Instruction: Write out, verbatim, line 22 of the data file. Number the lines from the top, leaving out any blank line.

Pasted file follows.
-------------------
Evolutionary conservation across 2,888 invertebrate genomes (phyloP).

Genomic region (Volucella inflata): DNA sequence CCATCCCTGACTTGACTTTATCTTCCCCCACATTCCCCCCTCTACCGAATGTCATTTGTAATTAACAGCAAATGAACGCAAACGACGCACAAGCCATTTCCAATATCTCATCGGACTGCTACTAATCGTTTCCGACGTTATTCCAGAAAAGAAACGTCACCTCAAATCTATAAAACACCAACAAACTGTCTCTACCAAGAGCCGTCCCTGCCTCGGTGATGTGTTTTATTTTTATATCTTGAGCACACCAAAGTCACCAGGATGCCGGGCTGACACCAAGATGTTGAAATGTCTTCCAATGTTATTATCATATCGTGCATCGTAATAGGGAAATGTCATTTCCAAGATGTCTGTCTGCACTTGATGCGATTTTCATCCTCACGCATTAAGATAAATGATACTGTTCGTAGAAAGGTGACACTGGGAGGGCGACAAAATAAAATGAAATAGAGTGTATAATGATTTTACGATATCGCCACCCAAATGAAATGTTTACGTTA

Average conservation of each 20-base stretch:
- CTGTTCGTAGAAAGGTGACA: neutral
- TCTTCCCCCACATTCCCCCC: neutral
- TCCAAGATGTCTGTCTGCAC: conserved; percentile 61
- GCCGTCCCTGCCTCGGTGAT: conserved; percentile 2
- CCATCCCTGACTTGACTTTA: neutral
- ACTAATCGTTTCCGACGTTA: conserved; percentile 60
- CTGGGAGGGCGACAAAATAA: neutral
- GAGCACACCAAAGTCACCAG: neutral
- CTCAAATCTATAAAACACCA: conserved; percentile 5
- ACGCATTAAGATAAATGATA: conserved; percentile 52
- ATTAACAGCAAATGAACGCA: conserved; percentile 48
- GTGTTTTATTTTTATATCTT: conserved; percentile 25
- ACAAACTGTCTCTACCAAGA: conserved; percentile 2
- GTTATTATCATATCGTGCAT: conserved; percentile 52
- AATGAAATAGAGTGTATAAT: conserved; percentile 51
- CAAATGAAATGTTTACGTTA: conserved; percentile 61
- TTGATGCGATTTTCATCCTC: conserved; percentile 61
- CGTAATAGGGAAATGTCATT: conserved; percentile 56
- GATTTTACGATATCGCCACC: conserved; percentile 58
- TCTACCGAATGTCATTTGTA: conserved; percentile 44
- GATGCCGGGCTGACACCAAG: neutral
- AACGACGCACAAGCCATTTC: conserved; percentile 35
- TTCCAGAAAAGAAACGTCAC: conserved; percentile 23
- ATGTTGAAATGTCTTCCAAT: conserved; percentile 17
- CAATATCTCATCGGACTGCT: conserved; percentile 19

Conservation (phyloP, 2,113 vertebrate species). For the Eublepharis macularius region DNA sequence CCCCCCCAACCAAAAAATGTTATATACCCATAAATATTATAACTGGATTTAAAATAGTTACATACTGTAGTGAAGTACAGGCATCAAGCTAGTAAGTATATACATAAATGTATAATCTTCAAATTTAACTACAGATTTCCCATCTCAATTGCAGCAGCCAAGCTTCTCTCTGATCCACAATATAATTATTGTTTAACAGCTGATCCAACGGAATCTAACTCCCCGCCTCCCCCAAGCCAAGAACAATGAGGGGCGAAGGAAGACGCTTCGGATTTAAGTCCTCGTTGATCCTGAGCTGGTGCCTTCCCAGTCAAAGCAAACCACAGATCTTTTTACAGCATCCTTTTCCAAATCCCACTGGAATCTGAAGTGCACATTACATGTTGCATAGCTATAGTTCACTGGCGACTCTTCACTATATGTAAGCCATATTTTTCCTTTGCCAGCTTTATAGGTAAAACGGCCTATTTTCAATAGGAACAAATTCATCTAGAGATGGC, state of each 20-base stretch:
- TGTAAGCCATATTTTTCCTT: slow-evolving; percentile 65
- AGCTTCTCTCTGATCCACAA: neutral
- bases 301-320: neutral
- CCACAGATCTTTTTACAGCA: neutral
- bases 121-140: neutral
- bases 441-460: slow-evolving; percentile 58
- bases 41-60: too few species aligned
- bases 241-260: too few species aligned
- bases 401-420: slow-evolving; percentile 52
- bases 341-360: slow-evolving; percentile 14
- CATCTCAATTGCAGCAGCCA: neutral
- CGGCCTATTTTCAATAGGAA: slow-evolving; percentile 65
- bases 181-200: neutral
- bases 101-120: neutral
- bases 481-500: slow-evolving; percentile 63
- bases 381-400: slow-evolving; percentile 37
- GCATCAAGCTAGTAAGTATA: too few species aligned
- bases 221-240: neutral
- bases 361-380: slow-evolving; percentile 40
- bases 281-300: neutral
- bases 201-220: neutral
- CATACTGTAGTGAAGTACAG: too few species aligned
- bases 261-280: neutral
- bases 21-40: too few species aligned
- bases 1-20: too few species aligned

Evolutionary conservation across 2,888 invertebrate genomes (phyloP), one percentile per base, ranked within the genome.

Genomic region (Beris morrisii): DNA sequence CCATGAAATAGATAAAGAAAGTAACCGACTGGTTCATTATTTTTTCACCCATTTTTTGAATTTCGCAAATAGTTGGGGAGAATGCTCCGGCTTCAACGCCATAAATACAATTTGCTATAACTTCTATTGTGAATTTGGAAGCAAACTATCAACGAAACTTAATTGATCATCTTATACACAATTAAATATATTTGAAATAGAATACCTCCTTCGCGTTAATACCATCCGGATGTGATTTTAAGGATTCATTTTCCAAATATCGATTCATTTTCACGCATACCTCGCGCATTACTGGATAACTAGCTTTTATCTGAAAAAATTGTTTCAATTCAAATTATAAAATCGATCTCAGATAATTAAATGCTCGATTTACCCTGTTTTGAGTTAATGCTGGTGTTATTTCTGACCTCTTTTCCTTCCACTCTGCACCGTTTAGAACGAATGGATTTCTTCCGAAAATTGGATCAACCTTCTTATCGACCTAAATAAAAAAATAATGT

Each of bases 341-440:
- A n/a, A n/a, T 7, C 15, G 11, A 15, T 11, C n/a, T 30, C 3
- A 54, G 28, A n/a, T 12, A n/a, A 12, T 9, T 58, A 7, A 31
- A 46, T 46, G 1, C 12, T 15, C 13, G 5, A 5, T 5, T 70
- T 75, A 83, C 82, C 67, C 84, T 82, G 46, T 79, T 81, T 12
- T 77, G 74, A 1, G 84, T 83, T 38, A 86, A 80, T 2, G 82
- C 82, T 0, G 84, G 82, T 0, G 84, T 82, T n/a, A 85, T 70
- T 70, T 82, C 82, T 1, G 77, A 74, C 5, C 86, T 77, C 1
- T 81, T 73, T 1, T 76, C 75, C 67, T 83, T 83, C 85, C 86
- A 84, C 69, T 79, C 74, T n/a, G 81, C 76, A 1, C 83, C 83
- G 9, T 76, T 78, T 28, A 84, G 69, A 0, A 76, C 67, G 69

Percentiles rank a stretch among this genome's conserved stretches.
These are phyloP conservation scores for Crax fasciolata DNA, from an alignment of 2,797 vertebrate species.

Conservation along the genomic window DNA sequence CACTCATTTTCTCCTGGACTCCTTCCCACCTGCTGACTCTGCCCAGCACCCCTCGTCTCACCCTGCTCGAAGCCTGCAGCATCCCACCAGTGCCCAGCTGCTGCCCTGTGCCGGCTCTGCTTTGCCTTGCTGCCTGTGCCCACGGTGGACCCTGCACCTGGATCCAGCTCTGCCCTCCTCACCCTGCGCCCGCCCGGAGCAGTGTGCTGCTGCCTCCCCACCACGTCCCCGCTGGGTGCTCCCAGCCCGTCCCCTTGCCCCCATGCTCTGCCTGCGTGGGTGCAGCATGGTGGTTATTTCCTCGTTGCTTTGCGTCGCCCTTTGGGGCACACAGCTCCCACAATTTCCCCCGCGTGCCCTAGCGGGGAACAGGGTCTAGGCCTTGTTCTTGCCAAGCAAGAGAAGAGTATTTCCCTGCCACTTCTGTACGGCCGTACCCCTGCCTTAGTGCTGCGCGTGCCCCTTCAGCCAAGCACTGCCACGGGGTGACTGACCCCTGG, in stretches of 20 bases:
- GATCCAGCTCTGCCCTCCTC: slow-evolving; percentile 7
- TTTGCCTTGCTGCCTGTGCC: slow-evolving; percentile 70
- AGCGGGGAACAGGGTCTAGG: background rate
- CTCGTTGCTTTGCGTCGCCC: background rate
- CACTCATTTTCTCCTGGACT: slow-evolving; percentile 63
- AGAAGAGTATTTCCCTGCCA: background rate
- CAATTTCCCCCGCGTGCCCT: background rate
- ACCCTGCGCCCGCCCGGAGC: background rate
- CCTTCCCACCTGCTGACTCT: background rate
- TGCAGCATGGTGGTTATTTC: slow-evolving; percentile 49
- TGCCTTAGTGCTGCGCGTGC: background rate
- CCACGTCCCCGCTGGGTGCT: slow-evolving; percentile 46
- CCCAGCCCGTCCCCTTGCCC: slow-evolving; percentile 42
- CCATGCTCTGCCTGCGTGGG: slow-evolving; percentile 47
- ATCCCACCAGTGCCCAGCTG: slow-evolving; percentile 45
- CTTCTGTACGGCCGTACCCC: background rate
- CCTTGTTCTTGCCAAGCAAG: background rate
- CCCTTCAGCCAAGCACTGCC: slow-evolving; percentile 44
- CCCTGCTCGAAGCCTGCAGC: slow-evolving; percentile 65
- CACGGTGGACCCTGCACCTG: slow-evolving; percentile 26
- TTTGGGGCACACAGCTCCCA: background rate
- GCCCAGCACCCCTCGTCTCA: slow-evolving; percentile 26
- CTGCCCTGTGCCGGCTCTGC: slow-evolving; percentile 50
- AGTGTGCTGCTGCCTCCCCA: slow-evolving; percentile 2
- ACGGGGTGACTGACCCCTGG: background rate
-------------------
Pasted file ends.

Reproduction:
- GATTTTACGATATCGCCACC: conserved; percentile 58